Changing the Game with the Passions Project
Sometimes amidst the chaos, there are moments of clarity, when we’re reminded why we do the work we do. I had one of those moments last October, during one of those speaking engagements when you’re not sure anyone really cares what you have to say. I was speaking about rethinking aging and the beauty of living with meaning and purpose at any age. People strolled by the exposition hall stage, munching on nachos, catching a word or two of my talk, and occasionally moving on. It was surreal. As I left the stage, a woman approached me with damp eyes and introduced herself. She got it, I thought. What a relief. What I learned though, as our conversation unfolded, was that she didn’t just get what I was talking about, she was living it.
In 2011, Heidi Wagner had an idea. Having worked in long-term care at Frasier Meadows in Boulder, CO since 2002, she began to see glimpses of how to bring her work with Elders together with her renewed passion for photography. She decided she wanted to do a portrait series of Frasier Meadows residents doing what they love.
“I would say to the residents, ‘I want to know what your passions are.’ ‘Passion’ is kind of an intimate word, so it was a little awkward at first. But the more we talked about it, the clearer it became… the name ‘The Passions Project’ was the right title for this work,” says Heidi.
It wasn’t long before a particular hallway at Frasier Meadows was graced with 41 portraits of residents living their passion. A great source of pride for the community, the project was clearly a game-changer. Relationships began to unfold around newfound, mutual interests, and the conversation about aging took on a different shade.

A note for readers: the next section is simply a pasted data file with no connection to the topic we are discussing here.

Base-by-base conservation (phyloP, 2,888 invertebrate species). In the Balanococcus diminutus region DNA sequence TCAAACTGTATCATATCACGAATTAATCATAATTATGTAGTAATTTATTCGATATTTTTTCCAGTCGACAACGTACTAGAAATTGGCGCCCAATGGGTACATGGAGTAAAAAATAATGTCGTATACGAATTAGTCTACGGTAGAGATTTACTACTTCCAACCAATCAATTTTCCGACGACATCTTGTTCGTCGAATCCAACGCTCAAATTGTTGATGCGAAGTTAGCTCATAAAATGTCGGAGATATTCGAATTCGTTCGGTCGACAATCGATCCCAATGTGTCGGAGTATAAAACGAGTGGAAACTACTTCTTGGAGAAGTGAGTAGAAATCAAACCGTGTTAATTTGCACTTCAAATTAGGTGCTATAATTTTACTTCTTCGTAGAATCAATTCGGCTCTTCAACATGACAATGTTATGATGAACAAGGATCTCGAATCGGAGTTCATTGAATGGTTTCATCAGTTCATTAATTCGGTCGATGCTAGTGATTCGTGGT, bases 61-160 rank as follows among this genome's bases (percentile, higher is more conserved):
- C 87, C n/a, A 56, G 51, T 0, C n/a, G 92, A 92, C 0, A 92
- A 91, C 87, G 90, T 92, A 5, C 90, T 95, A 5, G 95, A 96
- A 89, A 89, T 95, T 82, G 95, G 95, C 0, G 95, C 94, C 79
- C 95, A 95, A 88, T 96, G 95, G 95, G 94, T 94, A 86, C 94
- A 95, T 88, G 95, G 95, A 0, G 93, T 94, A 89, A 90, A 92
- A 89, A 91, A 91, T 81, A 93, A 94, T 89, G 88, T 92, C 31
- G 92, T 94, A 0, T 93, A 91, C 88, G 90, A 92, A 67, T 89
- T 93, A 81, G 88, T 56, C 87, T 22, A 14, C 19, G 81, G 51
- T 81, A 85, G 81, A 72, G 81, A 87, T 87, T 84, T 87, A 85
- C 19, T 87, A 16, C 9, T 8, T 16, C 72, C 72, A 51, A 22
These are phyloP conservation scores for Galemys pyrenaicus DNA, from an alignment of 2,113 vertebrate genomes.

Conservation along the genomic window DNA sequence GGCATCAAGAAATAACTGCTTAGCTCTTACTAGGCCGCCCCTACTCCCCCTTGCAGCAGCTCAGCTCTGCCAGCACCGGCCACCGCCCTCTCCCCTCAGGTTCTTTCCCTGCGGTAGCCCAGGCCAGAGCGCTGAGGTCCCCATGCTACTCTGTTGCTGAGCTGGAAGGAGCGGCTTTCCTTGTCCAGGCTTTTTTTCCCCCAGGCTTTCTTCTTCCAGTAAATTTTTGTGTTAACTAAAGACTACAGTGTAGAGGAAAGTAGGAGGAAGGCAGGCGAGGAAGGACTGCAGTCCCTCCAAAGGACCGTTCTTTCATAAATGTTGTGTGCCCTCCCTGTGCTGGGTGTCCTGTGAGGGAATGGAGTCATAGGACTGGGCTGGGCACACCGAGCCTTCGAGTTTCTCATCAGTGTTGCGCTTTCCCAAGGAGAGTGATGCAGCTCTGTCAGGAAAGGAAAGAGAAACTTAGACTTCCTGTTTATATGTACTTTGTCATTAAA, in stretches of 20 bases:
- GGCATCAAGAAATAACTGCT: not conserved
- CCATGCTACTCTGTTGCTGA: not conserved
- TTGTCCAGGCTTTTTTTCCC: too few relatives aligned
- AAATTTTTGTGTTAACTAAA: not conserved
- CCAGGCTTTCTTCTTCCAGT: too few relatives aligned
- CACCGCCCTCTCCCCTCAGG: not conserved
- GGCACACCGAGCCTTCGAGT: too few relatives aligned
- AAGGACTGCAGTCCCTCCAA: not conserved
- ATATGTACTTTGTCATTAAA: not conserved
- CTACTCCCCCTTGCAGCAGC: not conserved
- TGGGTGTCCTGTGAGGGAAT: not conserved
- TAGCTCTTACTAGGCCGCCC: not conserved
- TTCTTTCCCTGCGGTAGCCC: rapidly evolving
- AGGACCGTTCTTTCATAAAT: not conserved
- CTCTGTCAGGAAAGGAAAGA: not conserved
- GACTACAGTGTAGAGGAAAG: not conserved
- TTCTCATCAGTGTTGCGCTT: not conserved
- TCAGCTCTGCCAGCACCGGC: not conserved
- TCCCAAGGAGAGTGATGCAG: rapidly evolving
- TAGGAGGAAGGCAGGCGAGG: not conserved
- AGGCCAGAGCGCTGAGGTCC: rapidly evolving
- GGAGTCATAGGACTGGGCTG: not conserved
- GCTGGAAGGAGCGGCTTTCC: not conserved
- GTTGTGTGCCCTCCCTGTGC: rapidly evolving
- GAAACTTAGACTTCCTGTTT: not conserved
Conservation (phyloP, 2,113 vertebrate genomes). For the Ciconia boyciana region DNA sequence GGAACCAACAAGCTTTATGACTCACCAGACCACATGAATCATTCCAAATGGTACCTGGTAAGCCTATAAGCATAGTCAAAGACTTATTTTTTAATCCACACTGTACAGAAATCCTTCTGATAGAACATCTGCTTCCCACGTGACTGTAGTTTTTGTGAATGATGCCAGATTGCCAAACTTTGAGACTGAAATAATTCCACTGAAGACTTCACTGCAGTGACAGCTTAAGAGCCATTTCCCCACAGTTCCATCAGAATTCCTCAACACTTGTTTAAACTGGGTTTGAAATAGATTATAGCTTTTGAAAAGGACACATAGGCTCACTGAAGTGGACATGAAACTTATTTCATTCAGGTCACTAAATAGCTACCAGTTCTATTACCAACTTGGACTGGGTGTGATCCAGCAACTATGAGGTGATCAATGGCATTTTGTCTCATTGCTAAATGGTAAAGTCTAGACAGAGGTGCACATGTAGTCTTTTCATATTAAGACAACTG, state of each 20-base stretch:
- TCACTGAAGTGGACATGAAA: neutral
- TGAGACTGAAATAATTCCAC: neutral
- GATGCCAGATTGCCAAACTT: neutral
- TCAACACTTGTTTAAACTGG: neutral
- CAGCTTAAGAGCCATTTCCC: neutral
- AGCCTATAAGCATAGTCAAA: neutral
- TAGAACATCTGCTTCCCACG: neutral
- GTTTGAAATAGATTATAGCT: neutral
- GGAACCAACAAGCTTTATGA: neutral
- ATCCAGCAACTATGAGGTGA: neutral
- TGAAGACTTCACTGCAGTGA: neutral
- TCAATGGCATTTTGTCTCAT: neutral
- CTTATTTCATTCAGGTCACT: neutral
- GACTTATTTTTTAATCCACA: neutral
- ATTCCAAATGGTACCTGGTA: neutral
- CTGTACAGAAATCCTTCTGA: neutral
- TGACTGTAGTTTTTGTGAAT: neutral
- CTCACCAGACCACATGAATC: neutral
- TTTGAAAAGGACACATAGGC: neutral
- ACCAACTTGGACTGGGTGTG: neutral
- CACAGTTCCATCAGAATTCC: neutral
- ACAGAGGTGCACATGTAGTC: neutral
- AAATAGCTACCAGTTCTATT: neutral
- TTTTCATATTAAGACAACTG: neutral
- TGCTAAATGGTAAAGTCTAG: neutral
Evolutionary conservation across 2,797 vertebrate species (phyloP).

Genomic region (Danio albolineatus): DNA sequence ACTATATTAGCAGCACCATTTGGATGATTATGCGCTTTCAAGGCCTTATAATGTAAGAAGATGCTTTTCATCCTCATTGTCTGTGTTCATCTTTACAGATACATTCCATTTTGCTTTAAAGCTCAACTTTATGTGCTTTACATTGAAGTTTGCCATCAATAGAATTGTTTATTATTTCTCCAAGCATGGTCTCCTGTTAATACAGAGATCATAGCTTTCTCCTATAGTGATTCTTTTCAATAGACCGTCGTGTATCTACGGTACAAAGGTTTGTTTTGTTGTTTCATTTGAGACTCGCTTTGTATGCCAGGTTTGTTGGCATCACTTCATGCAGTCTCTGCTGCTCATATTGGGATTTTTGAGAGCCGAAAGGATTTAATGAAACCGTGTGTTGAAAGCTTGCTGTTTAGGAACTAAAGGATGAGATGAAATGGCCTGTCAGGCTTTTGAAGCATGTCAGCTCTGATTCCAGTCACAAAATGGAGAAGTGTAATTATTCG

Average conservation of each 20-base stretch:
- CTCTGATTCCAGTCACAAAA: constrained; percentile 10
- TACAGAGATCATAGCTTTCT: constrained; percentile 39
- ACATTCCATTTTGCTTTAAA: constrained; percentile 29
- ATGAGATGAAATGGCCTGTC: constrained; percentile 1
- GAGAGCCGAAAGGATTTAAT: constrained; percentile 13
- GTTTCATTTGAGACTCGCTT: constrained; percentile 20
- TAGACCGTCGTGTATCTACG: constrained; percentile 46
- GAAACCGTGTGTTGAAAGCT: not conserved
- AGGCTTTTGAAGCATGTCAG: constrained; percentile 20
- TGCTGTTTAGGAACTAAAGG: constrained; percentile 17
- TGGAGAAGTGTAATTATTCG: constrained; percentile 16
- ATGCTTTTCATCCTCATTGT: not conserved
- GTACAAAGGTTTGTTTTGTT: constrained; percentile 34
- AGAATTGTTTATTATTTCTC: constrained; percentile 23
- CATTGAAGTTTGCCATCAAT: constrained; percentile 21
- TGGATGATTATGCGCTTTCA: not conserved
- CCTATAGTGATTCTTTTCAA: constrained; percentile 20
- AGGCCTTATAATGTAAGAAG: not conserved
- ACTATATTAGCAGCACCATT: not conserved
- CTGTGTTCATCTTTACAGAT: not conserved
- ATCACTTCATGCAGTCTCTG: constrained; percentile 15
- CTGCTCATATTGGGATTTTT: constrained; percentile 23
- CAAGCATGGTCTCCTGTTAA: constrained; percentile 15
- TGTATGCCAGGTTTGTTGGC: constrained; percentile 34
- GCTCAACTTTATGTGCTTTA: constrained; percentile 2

“As I’m connecting with people about their passions, there is something that comes through when people are genuinely interested in showing you who they are,” says Heidi. “I’m not asking them what their age is, because honestly, I don’t care. That’s not what this project is about.”
Heidi’s comments remind me that when we have the opportunity to know someone well, ageism is a moot point. Where individuality is supported and celebrated, stigma and preconceived notions have no place. “These portraits reflect the spirit of a community,” Heidi shares, “they say ‘this is who we are, these are the things we love.’ When we see someone living their passion, we see someone we can be inspired by, someone we might wish to know better.”
By 2012, the exhibit had moved from the walls of Frasier Meadows to the Leading Age National Meeting in Denver. Heidi’s desire to chronicle the passions of others had clearly shed light on her own. Inspired by the subjects of her photos to live life to the fullest, she left Frasier Meadows in 2013 to pursue a full-time career in photography and her commitment to growing the Passions Project. Since then, Heidi has completed other Passions Projects in Northern Colorado and Iowa, and interest is brewing in Texas and California.
“Looking back, this all began with me searching for my own voice,” says Heidi, “And the project ended up giving a voice to a population of people I so deeply appreciate and enjoy. I’m always so energized when I work with someone on their portrait. Living with passion and purpose… it’s really about being alive.”